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#2: The point of departure is not to return

Getting started by scripting

There is a whole zoo of possible workflow technologies, revealing different aspects of the problem of data processing. In the next few posts, we’ll unpack some of their salient points to see where the future is heading. We begin of course with the classic shell script — the traditional language of system processing. It has never become obsolete, but many attempts have been made to improve upon it, often fighting our innate need to do something quick and dirty.

Here is a simple programming workflow as a pipeline script:

#!/bin/sh
# Ballistic build method
gcc -c hello.c
gcc -c world.c
gcc -o hello hello.o
gcc -o world world.o
./hello
./world

It produces the following intended output, but not before a lot of working output to build the C code.

Hello
World

Shell scripts have added control flow, such as loops, decisions or subroutines, in order to handle cases that fall outside simple checklists, but they were not intended for substantial programming. Scripts are only meant for processing batches of commands, for making job control flow explicit, to avoid typing mistakes and repetition. They employ predetermined commands or programs, in which the change logic is hidden inside the commands.

In a fuller programming model, we expose more of the details of logic and workflow. Less is presumed in “software” as we understand it today. For example, Python has become the defacto standard for data processing. Python programs can express computation with layers of detail, decisions, subroutines, loops, and more.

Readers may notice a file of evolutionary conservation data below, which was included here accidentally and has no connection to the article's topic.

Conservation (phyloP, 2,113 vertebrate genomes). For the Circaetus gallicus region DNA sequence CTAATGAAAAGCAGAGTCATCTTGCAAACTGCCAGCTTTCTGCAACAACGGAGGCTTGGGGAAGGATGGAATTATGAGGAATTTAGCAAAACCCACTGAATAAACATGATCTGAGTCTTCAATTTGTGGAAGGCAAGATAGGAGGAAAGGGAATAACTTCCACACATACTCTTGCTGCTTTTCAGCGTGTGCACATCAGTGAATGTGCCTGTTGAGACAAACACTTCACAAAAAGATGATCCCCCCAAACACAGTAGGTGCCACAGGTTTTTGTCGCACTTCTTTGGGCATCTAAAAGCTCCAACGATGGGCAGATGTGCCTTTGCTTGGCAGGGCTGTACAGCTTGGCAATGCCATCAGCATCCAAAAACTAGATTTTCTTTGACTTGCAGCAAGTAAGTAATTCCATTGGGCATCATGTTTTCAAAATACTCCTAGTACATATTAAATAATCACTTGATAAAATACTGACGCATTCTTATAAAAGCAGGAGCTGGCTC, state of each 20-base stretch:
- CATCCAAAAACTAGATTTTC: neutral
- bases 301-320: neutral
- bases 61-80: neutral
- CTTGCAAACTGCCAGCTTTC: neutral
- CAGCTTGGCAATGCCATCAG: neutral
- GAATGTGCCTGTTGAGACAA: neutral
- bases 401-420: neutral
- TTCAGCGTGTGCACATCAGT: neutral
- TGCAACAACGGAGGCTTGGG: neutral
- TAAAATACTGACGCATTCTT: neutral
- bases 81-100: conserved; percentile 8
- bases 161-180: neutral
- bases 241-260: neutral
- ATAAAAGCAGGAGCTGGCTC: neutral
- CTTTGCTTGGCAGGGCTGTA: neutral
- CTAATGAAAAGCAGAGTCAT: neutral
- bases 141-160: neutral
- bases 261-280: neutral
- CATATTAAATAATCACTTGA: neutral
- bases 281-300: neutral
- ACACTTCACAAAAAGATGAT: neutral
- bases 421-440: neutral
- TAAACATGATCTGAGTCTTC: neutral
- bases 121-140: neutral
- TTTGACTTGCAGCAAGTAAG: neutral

Both forms of workflow are easy enough to execute on a single computer, but making them work in the distributed cloud requires many new steps: user registration, credentials, access, and decisions about when and where the executions will take place, and more. Remote shell access allows us to log onto cloud machines, but this is increasingly frowned upon, for its lack of scalability and error prone nature. More often, these days, we want to package workloads as containers or file bundles to be executed handsfree. We interact programmatically, by scripting through APIs rather than by keyboard, or we even automate the entire process using inboxes and outboxes for the inputs and outputs.

Data might start out as files, databases, logs or journals, or even be fed directly into an open socket from sensors (e.g. in the case of IoT). Why should it matter? Whenever new technologies are advanced, we get obsessed with the branding of the innovation (S3, Docker, Kubernetes, etc), but if we are going to make processes easy again, we need to handle these decisions more transparently. Those brands need to go away.

At one level, nothing has really changed in the way we think about control flow and job execution. But in reality, the shift towards infrastructure and software as services has led to a fat layer of dependencies inserting themselves between user and outcome. The time is therefore ripe to revisit the separation of concerns: how can we take away the manual assembly of parts and solve repeated job execution on top of the new platform of distributed cloud?

The answers will depend on the kind of pipelines, as we mentioned in the previous post, but there are still many options to consider, and many approaches. So before we get there, it’s useful to look over some of the history of solving the problem.

Simple, Smart Data Pipelines

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Aljabr, Inc.

Aljabr, Inc.

Simple, Smart Data Pipelines

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